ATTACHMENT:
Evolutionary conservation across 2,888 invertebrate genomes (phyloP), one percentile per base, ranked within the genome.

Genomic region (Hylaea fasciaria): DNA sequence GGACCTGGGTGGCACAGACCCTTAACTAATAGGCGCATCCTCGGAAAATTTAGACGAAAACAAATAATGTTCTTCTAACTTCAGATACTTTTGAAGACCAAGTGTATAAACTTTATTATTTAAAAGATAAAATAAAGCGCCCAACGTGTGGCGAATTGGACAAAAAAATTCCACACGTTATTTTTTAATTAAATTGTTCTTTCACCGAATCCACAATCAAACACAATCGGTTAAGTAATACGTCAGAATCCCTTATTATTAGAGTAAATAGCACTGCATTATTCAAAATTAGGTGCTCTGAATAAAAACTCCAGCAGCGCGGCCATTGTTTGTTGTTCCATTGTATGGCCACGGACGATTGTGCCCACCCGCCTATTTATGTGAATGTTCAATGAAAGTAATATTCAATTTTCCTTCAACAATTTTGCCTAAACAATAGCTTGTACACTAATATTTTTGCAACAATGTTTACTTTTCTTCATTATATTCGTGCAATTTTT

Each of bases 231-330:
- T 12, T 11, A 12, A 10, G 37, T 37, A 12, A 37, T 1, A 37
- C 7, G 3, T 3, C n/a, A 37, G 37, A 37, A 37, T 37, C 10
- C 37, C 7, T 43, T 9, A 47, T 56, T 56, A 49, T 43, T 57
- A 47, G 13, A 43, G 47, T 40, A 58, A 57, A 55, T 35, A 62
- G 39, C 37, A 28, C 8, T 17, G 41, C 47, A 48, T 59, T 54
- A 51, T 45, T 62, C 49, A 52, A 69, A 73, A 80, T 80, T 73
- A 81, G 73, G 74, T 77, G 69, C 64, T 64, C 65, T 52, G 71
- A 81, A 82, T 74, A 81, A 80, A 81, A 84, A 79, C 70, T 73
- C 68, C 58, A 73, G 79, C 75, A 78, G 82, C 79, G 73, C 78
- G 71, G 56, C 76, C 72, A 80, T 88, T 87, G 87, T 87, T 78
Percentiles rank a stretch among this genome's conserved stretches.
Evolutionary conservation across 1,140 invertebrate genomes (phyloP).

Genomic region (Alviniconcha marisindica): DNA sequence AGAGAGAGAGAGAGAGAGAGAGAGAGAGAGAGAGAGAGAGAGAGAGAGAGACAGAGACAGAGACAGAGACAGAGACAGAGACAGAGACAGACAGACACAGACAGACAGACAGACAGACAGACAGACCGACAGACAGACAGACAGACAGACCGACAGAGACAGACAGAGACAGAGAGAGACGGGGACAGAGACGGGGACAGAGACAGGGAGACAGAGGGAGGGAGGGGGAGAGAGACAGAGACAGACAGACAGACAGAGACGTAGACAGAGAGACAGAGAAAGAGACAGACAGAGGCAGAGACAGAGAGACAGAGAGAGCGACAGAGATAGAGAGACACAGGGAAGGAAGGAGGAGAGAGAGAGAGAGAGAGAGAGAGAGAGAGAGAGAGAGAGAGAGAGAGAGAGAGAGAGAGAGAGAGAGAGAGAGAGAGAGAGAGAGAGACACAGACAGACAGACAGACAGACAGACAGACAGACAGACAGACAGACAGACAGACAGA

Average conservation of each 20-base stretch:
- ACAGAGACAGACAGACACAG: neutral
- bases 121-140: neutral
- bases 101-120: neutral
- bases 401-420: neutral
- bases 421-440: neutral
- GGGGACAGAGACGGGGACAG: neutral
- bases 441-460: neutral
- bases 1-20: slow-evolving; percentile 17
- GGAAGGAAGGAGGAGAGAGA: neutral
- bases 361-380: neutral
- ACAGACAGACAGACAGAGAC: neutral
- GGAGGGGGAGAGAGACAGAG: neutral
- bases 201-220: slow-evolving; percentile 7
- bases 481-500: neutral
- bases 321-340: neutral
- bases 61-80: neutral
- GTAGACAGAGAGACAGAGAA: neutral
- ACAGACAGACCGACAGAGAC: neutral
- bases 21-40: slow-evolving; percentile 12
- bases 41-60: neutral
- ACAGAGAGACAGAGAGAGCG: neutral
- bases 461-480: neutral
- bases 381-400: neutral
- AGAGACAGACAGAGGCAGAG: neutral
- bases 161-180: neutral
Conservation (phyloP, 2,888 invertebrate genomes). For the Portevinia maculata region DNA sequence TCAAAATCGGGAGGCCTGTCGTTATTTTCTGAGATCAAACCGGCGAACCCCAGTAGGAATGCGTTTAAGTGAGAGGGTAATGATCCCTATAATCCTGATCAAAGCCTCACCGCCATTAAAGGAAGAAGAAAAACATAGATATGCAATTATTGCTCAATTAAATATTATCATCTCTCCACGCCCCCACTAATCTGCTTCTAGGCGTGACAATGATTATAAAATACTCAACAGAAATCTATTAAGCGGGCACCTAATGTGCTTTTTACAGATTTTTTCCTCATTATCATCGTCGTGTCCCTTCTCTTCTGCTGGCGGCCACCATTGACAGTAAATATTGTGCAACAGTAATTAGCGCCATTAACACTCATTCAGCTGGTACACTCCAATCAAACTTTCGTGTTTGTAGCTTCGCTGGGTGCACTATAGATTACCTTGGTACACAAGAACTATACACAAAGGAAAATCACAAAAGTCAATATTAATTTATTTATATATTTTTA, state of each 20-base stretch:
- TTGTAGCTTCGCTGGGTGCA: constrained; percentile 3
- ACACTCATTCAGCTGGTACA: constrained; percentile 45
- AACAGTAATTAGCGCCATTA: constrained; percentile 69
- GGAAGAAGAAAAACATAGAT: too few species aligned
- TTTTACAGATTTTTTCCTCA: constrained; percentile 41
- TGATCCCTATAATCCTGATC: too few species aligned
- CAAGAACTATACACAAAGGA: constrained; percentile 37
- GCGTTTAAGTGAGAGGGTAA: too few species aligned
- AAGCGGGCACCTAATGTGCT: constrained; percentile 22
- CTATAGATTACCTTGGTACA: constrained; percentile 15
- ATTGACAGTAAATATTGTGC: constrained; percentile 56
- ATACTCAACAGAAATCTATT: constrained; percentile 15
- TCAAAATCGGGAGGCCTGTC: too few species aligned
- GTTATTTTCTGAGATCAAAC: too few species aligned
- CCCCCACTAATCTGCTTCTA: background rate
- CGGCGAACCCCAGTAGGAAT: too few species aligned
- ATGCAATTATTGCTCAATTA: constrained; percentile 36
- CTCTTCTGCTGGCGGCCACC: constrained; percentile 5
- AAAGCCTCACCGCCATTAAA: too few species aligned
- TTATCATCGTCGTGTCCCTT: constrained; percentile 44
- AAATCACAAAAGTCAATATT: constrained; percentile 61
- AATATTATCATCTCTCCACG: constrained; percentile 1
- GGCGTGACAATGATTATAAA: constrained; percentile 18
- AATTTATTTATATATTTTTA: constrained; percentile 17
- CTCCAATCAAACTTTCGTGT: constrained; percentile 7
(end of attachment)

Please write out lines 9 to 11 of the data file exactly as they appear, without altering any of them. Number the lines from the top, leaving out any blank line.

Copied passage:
- A 51, T 45, T 62, C 49, A 52, A 69, A 73, A 80, T 80, T 73
- A 81, G 73, G 74, T 77, G 69, C 64, T 64, C 65, T 52, G 71
- A 81, A 82, T 74, A 81, A 80, A 81, A 84, A 79, C 70, T 73